Stock and Bond Markets

The specific stock market data are also promising. U.S. corporate earnings have grown to their pre-recession levels, and yet, the average price-earnings ratio for U.S. stocks is far below both its 2007 level and the average over the past 20 years. A low price-earnings ratio, in general, means there is lower downside risk in investing in stocks. The price-earnings ratio is even lower for most other countries, perhaps reflecting the lower expected growth rates in Europe and Japan. Even though the prospect of the collapse of the Euro seems to have been averted, there are still debt problems and slow economic growth potential in European economies. However, economic growth has been and is expected to be higher in most of the emerging markets, which suggests the relatively low price-earnings ratios for emerging market stocks might be unwarranted.

The bond market, while having had an unprecedented 25-year run of solid returns, is troubling looking forward. With government bond yields having fallen to below 1% for bonds maturing in five years or less, investors in bonds will have difficulty achieving any significant return unless they invest in longer-term bonds (which increases interest rate risk and inflation risk), or seek other types of bonds such as high yield or emerging market debt (which increases credit risk).

While much of the economic analysis suggests it’s a good time to invest, there are still several concerns:

• Unemployment – While the joblessness rate in the U.S. has been in decline, it is still above its long-term historical average of 6%. That high unemployment rate suggests some degree of sluggishness in the economy. • Politics Again – We survived the dreaded fiscal cliff, but we are in no way immune from politically-created economic crises. In March, we are expected to hit another debt ceiling standoff; the last impasse, in June of 2011, led to extreme market volatility, and the creation of the mechanism for the fiscal cliff in the first place. The inability of our leadership to resolve disputes in an orderly manner is a huge hindrance to our economy. • End of European Vacation – For several months the financial press has set aside its concerns about Europe to focus all of their attention on the election and fiscal cliff. Now that they have nothing else to do, they will see that many of the problems in Europe are still unresolved, and the growth prospects in most European countries are dismal. • Stuff Happens – Most of the huge declines in the stock market over the past 40 years have come because of factors that were unforeseen at the beginning of the year (the banking crisis of 2008, the internet bubble of 2000, Russian credit problems of 1998, etc.). So what will the next crisis be? By definition, it is unforeseen. But the potential is always out there.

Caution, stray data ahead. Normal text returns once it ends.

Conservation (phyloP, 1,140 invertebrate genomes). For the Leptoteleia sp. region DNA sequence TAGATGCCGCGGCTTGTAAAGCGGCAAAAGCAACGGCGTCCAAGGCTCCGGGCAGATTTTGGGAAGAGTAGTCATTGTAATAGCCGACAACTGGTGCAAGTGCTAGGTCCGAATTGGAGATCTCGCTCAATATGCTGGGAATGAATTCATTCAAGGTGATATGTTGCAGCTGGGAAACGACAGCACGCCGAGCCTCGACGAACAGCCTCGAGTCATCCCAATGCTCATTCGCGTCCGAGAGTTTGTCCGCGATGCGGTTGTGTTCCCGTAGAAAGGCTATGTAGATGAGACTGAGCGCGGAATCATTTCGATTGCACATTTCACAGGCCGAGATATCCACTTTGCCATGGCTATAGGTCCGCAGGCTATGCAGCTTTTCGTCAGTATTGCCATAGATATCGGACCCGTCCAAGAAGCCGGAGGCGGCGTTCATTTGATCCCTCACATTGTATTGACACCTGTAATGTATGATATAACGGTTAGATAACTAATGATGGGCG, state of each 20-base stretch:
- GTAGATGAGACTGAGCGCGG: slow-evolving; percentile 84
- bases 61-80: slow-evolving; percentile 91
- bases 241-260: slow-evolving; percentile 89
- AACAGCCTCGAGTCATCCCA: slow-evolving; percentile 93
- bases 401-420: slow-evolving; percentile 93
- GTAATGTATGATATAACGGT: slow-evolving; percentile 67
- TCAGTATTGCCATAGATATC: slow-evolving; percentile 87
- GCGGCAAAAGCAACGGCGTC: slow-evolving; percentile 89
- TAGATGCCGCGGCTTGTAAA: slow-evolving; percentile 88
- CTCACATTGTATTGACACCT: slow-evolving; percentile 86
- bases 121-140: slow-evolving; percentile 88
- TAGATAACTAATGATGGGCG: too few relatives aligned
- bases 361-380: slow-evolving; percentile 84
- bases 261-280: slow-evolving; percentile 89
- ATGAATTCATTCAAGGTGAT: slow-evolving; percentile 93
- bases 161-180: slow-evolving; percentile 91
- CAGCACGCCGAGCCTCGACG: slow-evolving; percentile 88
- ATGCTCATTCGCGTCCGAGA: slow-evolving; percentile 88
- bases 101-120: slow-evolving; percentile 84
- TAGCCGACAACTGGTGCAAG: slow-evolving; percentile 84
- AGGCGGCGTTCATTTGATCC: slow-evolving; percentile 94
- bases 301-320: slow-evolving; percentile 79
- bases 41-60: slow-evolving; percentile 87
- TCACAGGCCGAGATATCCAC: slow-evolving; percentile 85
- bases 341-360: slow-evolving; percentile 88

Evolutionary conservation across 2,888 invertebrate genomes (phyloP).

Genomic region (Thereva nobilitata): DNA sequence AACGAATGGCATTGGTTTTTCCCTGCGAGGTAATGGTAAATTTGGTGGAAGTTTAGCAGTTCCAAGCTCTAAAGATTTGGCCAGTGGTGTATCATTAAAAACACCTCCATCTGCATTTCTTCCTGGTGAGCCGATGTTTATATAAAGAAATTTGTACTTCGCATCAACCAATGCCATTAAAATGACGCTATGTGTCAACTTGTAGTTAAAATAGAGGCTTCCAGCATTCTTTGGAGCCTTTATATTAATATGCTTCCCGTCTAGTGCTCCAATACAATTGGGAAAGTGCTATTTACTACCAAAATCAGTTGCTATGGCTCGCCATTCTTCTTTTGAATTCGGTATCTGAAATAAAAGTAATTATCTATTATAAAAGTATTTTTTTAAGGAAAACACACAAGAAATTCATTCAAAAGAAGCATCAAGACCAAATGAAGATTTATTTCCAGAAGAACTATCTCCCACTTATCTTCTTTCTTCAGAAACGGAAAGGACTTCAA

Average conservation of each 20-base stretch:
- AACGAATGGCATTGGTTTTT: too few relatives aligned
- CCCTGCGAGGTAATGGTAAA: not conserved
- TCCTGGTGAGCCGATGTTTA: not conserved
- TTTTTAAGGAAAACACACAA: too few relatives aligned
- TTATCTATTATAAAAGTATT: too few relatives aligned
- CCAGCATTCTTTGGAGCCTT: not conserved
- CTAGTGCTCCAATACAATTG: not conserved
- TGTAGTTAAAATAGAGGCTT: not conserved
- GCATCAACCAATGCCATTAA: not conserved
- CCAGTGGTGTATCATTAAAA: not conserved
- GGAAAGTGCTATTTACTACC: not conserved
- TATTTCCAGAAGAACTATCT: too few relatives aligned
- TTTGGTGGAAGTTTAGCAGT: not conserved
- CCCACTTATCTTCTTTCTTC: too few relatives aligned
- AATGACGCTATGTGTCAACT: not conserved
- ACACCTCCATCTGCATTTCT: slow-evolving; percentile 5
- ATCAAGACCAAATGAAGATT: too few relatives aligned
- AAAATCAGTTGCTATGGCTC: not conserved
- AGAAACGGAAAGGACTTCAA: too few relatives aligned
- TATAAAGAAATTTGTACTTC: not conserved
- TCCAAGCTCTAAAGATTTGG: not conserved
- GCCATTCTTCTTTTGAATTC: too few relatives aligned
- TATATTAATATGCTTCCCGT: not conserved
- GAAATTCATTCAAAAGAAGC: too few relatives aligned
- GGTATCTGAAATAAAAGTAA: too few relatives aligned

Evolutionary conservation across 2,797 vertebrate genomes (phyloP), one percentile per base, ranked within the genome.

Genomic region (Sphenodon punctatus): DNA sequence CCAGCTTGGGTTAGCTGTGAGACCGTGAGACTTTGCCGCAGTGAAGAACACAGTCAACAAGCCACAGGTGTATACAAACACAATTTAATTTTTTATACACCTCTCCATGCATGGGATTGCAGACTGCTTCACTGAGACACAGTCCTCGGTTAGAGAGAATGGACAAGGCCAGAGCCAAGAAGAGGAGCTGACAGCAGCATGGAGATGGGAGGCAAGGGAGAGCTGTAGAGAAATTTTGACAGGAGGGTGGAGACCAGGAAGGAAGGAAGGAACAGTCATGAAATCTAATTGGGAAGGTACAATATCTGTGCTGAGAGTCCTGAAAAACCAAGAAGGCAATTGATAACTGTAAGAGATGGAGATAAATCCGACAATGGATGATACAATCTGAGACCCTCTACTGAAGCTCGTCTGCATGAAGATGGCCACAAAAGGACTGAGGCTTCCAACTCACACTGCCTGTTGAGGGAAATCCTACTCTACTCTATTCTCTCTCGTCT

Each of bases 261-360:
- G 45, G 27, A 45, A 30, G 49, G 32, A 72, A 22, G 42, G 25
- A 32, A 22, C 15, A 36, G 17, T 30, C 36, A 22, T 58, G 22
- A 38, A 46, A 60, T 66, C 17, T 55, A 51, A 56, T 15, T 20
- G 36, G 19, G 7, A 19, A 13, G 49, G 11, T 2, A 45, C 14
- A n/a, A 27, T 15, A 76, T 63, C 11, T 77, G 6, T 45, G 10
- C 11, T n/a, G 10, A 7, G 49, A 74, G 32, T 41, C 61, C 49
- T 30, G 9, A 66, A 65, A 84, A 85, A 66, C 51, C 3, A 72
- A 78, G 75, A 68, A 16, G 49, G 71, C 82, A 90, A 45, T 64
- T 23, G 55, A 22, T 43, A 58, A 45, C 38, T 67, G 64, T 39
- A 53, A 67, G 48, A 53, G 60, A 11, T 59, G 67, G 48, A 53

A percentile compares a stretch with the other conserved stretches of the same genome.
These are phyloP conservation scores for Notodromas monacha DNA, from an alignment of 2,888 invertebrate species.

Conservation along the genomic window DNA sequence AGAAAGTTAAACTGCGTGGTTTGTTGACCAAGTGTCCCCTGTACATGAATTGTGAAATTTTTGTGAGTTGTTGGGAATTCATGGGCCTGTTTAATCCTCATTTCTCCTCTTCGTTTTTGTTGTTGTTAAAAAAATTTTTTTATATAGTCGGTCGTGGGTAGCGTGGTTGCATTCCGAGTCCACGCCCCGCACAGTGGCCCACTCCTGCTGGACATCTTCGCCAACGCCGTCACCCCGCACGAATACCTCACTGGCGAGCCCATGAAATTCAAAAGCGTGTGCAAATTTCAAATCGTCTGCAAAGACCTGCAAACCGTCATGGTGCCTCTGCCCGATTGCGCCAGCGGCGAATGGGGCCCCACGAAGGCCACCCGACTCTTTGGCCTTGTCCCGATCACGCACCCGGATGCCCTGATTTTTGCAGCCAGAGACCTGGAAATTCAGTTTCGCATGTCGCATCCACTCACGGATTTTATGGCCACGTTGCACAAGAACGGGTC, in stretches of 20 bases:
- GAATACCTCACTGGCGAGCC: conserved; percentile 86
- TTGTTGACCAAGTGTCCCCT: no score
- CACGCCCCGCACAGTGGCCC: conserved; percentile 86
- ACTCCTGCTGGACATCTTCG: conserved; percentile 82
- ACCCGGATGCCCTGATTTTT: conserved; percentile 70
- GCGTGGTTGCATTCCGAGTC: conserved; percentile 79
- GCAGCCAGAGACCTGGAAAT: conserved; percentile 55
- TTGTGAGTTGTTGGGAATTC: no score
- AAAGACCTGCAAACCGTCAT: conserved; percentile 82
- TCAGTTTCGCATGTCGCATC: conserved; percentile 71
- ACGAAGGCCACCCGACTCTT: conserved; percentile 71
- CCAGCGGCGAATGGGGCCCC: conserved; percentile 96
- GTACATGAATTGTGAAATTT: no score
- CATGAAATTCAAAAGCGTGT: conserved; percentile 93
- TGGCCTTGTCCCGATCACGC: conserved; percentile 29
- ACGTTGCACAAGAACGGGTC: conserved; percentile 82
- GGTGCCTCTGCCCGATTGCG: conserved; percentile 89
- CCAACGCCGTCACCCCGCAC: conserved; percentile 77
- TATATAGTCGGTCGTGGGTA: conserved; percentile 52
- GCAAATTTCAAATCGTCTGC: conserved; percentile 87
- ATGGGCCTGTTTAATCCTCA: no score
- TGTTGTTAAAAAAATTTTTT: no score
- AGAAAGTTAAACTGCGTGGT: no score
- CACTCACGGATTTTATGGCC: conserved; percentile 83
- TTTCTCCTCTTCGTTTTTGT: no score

To summarize, we have come through a good year of economic recovery and investing in stocks. We currently have a stable U.S. stock market, with modest prices relative to earnings, and reasonable growth prospects. The situation is less settled in Europe, but the potential for growth in emerging markets is still considerable. Bonds, while providing desired stability and diversification attributes, will likely be providing modest returns in the future. While there will always be risks of being in the stock market, we feel very comfortable recommending balanced portfolios including an appropriate portion of equities.